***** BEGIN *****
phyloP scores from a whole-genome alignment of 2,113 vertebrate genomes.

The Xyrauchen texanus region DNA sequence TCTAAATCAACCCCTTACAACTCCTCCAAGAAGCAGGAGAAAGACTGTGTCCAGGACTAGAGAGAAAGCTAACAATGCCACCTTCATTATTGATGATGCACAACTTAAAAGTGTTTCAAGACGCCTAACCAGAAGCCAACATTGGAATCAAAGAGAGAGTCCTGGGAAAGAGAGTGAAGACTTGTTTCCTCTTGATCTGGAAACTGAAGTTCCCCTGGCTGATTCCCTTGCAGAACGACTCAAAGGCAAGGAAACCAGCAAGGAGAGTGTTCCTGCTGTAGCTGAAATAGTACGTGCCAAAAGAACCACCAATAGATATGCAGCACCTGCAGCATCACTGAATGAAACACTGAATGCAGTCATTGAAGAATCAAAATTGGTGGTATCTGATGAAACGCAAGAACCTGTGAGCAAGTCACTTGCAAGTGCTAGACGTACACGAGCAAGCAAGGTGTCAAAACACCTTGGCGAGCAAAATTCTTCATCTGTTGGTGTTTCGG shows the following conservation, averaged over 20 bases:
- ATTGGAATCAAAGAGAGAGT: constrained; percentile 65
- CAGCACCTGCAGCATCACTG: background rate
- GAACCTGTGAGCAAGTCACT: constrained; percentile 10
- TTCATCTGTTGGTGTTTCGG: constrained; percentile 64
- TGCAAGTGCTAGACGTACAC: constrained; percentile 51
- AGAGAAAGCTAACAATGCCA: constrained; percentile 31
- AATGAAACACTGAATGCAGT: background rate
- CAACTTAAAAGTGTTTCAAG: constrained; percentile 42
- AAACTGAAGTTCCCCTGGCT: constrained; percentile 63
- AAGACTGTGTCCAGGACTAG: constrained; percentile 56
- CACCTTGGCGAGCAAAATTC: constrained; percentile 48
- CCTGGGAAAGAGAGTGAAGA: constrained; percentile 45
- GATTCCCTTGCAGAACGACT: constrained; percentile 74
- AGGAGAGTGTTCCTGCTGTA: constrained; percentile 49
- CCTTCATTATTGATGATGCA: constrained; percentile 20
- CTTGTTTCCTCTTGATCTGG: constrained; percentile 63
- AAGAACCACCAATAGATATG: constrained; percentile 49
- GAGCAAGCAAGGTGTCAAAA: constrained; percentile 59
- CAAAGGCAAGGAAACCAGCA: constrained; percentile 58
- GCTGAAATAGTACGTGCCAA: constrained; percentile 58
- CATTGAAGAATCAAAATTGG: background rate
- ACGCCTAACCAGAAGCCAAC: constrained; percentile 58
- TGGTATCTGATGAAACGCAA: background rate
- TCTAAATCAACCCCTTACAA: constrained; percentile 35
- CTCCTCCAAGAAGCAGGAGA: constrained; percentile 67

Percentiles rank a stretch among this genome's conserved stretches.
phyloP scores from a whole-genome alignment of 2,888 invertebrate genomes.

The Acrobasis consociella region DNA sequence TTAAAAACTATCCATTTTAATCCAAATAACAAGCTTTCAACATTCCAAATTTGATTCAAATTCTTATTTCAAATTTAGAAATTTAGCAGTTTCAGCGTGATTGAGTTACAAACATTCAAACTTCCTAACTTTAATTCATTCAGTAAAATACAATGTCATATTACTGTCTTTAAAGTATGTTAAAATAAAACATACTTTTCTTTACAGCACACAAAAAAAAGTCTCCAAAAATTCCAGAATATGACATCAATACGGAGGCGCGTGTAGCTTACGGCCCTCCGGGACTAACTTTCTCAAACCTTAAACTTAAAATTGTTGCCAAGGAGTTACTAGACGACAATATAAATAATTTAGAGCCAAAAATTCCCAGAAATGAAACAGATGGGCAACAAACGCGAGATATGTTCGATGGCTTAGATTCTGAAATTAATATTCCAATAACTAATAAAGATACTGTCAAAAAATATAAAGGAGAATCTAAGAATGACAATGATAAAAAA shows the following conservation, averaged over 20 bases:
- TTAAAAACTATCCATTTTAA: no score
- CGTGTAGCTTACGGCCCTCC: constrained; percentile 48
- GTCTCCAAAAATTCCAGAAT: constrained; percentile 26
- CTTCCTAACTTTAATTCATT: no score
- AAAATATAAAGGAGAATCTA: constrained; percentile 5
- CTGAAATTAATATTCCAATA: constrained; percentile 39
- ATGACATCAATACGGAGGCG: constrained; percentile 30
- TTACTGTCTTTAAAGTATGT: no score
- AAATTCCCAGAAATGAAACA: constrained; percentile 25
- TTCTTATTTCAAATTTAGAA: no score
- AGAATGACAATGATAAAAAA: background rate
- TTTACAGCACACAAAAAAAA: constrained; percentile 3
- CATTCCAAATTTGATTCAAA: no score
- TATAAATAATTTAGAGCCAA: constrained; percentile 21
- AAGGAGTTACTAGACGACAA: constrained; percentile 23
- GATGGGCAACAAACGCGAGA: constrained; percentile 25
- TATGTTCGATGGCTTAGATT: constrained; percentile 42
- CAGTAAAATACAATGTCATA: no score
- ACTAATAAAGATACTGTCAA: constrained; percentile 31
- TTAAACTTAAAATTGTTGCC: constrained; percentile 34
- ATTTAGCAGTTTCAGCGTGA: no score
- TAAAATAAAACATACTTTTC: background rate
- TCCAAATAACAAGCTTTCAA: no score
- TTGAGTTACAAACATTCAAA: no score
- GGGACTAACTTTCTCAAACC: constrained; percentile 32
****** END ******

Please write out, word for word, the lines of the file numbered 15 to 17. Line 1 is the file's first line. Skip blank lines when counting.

- GATTCCCTTGCAGAACGACT: constrained; percentile 74
- AGGAGAGTGTTCCTGCTGTA: constrained; percentile 49
- CCTTCATTATTGATGATGCA: constrained; percentile 20